Sunday, July 31, 2016

European Flashbacks

Weeks after our return from Europe, images and newly-acquired information continue to surface in my memory: the breathtaking beauty of the St. Petersburg Church of the Spilled Blood, Adriaen Van De Velde’s detailed depictions of Dutch landscapes and medieval daily life, stories of tsarinas and kings, conspirators and war heroes, battles and treaties.
Musical moments also come back to me, although the sounds of music are more difficult to recall than visual imagery. What I do remember is how the music made me feel, the euphoria it produced. The magnificent organs in every church spoke of the importance of religious music in centuries past. We visited a cathedral just at the right moment to hear the powerful swells of music from the organ that filled an entire wall.

Outside El Prado Museum in Madrid, a man sat on a wall playing on his guitar the Concierto de Aranjuez, perfect for creating the mood to view the paintings of Velázquez, El Greco and Goya.
  Amsterdam’s Concertgebouw, its dimmed chandeliers glittering like fairy candles, provided a magical venue for opera music from Wagner, Massenet, Bizet and Saint-Saens. There the sweet notes of a violin solo rang clear and perfect, glorious and true in that hall famous for its acoustics. When friends ask me what the best of our trip was, I tell them about that evening concert.

Tuesday, July 26, 2016

Sneak Preview

A warm sunny day in midwinter is delicious. Outside tiny wild canaries twitter in the branches above me. I tell them that I feel like singing, too. I walk with an energized pace along the sidewalk, but then stop and sniff the air. Is that scent what I think it is? Yes, there in a garden – the yellow buds of an acacia are opening, perfuming the air with the fragrance that triggers childhood memories of early signs of spring in California. Acacia and daphnia scents always remind my gardener’s nose of the promise of spring days.
            The memory of brightly colored flowers in the Baltic countries even in the smallest spaces – doorways and windowsills – prompts me to put in some winter blooming plants in pots to shed some light on grey winter days. Just back home, I buy primroses – red, yellow, purple – and primulas. Trowel in hand, I work them into the soil in three large pots. Like the nesting instinct of birds, my gardener impulses are activated by the sun. Maybe having recently come from northern summer climes has them bewildered.

            This spring preview can’t last. Rain is predicted in a few days. But I have the view of my bright flowers. To the patter of rain, I’ll bite into a chocolate bar and return to the biography of Catherine the Great, a story of courage, perseverance and intrigue. With ingenuity she fools her tutors, chaperones and the Tsarina Elizabeth who keep her a virtual prisoner in the palace. She dresses as a boy to escape at night to meet her lover. She pulls a curtain over an alcove in her apartment to hide the friends gathered there.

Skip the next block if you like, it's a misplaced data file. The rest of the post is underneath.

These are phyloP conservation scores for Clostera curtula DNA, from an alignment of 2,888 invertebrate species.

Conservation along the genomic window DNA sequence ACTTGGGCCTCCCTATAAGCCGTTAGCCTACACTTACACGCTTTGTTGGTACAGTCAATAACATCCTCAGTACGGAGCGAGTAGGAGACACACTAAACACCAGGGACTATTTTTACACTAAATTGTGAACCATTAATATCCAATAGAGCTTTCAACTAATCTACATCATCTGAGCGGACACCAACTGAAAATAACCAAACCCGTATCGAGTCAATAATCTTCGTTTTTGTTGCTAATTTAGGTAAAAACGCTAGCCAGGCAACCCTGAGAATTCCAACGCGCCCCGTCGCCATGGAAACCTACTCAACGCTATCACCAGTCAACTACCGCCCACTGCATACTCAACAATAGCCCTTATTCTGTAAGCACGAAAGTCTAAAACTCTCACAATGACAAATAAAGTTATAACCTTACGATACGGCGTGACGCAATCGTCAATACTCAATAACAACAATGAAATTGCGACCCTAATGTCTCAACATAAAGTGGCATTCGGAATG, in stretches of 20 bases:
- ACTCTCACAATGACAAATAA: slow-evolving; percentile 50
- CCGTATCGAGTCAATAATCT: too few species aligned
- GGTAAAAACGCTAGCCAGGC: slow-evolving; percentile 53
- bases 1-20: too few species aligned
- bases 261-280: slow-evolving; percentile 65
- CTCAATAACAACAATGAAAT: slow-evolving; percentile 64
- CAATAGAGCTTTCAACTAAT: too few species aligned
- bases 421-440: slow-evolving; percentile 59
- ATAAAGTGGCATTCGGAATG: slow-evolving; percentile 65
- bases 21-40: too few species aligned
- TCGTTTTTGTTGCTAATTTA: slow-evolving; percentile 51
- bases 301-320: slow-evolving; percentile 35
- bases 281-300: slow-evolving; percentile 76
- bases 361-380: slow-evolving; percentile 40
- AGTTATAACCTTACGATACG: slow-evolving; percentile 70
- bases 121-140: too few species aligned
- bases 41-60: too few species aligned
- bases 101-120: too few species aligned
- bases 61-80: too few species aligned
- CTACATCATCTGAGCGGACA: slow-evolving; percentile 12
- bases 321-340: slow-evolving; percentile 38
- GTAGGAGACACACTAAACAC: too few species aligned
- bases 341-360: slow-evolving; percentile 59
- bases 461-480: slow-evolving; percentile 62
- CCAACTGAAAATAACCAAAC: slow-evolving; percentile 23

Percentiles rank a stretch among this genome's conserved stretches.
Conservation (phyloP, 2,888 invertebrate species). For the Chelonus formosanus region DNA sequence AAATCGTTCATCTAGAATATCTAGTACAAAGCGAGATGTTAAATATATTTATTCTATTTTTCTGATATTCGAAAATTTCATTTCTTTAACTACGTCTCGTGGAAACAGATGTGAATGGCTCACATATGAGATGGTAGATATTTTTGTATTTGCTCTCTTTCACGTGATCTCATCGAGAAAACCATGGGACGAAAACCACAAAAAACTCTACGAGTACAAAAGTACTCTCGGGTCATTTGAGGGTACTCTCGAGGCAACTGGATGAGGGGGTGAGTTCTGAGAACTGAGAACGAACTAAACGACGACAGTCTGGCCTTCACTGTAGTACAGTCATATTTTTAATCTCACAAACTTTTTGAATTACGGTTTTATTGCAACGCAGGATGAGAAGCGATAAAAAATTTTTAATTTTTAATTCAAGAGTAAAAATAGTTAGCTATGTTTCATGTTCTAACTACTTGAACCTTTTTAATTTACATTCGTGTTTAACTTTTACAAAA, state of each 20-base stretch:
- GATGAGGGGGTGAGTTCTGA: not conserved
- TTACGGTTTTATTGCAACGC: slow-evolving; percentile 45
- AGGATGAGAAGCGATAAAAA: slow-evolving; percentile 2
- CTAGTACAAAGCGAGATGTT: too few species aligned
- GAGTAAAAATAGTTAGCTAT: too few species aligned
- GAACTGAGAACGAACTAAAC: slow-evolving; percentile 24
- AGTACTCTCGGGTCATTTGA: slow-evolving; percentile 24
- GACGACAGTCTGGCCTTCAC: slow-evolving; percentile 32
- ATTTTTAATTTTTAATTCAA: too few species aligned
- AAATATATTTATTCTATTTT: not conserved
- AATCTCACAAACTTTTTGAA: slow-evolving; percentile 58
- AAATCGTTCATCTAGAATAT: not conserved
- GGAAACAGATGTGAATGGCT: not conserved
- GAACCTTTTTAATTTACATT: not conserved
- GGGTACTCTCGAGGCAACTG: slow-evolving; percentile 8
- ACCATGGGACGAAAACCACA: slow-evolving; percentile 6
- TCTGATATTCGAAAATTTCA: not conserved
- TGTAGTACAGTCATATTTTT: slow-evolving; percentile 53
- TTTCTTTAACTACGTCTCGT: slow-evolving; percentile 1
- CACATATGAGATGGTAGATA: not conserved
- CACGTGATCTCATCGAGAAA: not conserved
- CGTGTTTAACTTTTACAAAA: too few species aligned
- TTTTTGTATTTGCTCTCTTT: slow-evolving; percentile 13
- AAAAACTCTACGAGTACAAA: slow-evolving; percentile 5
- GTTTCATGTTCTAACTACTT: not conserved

Now I read of her efforts as Tsarina to determine the shape of Russian society and government and reorganize the legal system. A daughter of the Enlightenment, she aims to abolish capital punishment and the use of torture and guarantee equal treatment for all citizens, even the serfs. She publishes this document, the Nakaz, in 1767.
                                                Product Details
How is it possible that these issues continue to be debated centuries later? Today’s leaders and governments would definitely benefit from a large dose of enlightenment.

Monday, July 18, 2016

My Russian Mosaic

A metronome ticks and stops. Music plays. The metronome ticks and stops. Music plays. The transmission of Leningrad Radio keeping alive the hopes of the city’s inhabitants. It is 1944. The German army siege continues to its strangle-hold over the city during the past 900 days. One million people are dead due to cold and starvation.

            I stand in the windowless museum commemorating the heroic defenders of Leningrad (now St. Petersburg). That recreation of the radio’s transmission takes me back in time, more real than the battered army helmets, rifles and photos on display.
            Valentín, our 40-year-old guide, tells how the siege affected his family. His grandmother died of starvation. His grandfather’s brother disappeared. The rest of the family was eventually evacuated through the one route open to the interior. In impeccable Spanish he tells us, “No one is alive today who hasn’t lost someone in the siege.”

Back in Chile, I look over the past three weeks of travel in Europe trying to process all that my senses have taken in. Certain moments and places stand out, like the siege museum in St. Petersburg. Already my memories grow fuzzy. I write to Valentín. What is the music in the radio transmissions? He sends me a recording of the transmission and the popular Russian song on which the music is based. I listen. It strikes me that the ticking of a metronome and the strains of a song can affect me so strongly. Once again I am back to those tragic times. These are no longer just historical facts but real events within my generation’s lifetime.
Valentín takes us to a metro station constructed during the years of Communist rule. We descend into a work of art of marble columns, mosaics, gold carvings of Soviet designs and of workers of different trades, their faces reflecting pride and strength. Beautifully wrought chandeliers light up the spacious hall. We board a train that rattles and rumbles us to the next station. We stand awe-struck at the elegance.

These impressions are mosaic pieces that I must fit together in my mind, constructing a picture of the Russian people, their history, their culture. I have begun to read a biography of Catherine the Great. More pieces to fit into my mural.